Aidan O'Brien to Join British Horseracing Hall of Fame

Aidan O'Brien | Allstar Picture Library/Alamy Live News

Aidan O'Brien is to be inducted into the QIPCO British Champions Series Hall of Fame during the QIPCO Guineas Festival at Newmarket on Saturday. 

The 54-year-old Irishman follows his Ballydoyle predecessor Vincent O'Brien, along with Sir Michael Stoute and Sir Henry Cecil, as the fourth trainer to be nominated for inclusion in the official Hall of Fame for British Flat racing, which was launched in 2021.

He said, “It is incredible, and a privilege for us, as it is something we would never have expected.

“The people, and horses, that have gone before us I feel very privileged to have worked with. I can't say how delighted, and honoured, I feel.”

Having been chosen for induction by unanimous decision from the eight-strong panel, O'Brien will be presented with his Hall of Fame medal before racing on the day he is set to saddle the odds-on QIPCO 2,000 Guineas favourite City Of Troy. The Justify colt will be bidding to become his trainer's eleventh winner of the first British Classic of the season.

O'Brien set the tone from the off in his training career. On his first day as a trainer, June 7, 1993, he sent out Wandering Thoughts (Ire) to win at Tralee. He made his name initially as a trainer of jumpers, having taken over the licence from his wife Annemarie, who followed her father Joe Crowley in training successfully from her family's farm in Owning, Co Kilkenny. Annemarie made history when becoming the first woman to land the National Hunt trainers' championship in 1992/93 and her husband went on to be crowned champion Irish jumps trainer for five consecutive seasons from 1993/94.

The O'Briens moved to Ballydoyle in 1996, the year before Aidan became the youngest person, at the age of 26, to win the Irish Flat Trainers' Championship. He won it for a second time in 1999 and has held the title in every subsequent year, training an elite string of horses for John Magnier and his partners in the Coolmore operation, which include Michael Tabor, Derrick Smith, Georg von Opel and Peter Brant.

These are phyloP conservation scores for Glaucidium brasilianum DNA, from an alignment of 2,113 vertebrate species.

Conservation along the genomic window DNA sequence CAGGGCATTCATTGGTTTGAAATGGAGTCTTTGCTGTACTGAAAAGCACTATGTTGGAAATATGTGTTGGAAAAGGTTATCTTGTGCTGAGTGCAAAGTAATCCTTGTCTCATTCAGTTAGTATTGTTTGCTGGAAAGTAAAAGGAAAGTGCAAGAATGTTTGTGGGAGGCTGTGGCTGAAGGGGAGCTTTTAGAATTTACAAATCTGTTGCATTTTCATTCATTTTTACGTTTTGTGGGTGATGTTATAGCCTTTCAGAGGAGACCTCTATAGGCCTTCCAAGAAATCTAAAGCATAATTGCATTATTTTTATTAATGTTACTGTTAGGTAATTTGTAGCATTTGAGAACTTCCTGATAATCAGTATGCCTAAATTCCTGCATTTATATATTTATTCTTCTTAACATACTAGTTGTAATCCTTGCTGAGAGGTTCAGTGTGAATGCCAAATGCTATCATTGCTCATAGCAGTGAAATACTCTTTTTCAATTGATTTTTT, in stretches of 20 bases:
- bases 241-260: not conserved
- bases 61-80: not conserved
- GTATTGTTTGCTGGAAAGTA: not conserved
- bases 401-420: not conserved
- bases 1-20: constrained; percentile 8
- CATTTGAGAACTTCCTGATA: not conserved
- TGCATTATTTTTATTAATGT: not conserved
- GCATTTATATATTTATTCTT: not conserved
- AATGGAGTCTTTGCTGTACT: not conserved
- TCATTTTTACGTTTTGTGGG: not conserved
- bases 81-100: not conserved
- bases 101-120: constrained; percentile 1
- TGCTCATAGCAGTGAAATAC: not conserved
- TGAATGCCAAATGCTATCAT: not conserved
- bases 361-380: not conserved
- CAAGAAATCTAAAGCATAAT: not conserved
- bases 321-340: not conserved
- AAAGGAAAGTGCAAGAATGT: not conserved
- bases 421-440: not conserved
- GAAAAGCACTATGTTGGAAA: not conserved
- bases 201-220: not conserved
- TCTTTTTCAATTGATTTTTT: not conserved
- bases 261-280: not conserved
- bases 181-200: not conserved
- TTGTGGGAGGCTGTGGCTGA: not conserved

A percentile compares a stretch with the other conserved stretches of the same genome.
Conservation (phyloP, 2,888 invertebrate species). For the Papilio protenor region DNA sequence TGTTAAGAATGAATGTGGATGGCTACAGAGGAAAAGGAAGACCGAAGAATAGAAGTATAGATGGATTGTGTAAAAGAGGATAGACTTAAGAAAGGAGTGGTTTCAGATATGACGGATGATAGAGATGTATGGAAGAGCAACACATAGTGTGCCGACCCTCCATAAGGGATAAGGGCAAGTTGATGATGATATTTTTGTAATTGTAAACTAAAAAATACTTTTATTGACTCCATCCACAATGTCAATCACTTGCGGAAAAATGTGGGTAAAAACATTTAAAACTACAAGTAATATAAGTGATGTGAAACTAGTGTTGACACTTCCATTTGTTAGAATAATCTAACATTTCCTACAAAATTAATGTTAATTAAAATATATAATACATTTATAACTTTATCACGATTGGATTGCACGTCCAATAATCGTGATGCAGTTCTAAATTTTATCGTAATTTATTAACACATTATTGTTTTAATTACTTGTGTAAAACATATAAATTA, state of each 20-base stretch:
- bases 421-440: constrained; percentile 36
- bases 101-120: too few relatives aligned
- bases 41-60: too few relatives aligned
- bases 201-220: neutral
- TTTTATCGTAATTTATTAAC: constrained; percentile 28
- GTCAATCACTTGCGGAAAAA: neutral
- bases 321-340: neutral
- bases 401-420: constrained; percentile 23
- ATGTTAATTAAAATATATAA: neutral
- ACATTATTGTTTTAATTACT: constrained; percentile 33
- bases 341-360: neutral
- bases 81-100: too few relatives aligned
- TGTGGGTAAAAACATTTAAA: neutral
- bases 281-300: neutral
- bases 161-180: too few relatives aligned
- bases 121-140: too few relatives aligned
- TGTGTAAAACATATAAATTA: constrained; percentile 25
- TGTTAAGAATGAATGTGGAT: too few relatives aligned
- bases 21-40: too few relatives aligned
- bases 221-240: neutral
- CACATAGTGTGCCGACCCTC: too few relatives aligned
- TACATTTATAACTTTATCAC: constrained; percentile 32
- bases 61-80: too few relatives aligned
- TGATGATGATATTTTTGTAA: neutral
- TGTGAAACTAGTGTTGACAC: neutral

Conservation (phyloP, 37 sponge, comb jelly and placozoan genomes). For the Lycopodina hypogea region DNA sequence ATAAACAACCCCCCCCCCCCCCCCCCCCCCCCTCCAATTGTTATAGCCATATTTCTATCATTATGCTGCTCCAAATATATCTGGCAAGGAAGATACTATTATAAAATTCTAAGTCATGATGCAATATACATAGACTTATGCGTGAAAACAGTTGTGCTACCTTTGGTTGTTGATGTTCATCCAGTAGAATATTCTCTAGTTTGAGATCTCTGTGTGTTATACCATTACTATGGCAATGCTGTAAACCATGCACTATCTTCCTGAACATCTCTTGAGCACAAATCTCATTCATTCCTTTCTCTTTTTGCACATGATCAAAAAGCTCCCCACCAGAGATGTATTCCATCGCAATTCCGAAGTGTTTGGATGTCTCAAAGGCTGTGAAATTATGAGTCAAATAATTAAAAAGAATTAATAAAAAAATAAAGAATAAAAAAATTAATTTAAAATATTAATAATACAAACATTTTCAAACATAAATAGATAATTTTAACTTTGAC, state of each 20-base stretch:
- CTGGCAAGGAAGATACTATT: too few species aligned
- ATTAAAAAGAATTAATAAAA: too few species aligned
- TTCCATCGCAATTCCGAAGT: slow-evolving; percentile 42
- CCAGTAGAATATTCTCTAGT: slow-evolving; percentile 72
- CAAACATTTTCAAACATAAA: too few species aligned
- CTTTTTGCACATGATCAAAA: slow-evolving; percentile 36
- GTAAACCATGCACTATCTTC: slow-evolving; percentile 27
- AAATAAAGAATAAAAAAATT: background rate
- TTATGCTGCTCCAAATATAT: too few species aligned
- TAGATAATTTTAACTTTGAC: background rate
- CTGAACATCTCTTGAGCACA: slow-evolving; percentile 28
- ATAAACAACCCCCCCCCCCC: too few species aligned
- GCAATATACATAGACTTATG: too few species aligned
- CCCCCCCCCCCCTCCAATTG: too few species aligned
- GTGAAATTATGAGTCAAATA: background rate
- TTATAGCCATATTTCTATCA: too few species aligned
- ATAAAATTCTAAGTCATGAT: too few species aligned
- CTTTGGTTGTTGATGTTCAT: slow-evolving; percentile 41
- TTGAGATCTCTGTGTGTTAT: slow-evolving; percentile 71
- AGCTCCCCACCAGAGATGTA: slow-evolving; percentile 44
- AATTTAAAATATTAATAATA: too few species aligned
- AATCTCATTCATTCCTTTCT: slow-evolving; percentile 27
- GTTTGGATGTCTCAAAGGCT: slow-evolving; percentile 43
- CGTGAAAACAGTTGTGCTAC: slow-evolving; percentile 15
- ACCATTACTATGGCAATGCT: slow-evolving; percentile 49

O'Brien has also been champion trainer on six occasions in Britain, where he has won the Derby a record nine times, beginning with Galileo (Ire) in 2001. He also holds the record for the most number of wins in the 2,000 Guineas, with 10 victories, the same as his tally for the Oaks, while he has won the 1,000 Guineas seven times and the St Leger six times.

In 2017, he set a training world record of 28 Group/Grade 1 winners in a calendar year, beating the record of 25 held by American trainer Bobby Frankel.  Last year, Henry Longfellow (Ire) became the 4,000th winner of O'Brien's illustrious career when winning the G1 National S. on the trainer's home turf at the Curragh.

Aidan and Annemarie O'Brien's two sons, Joseph and Donnacha, are now trainers in their own right, having each been champion jockey in Ireland on two occasions.

Paying tribute to his father in a video to mark the occasion, Joseph said, “There have been lots of contributing factors to Dad's success. His work ethic is second to none. Seeing that first hand for several years has been inspiring.

“Having access to top-class horses, and achieving the very best, better than anyone could have expected, is another factor towards his success.”

He added, “I've learned everything I know about horses from my Mum and Dad. Dad works by setting an example of the dedication he puts towards his way of life. I was incredibly lucky, as have all my siblings been, to grow up in the incredible environment at Ballydoyle, and to be able to ride for Dad.”

 

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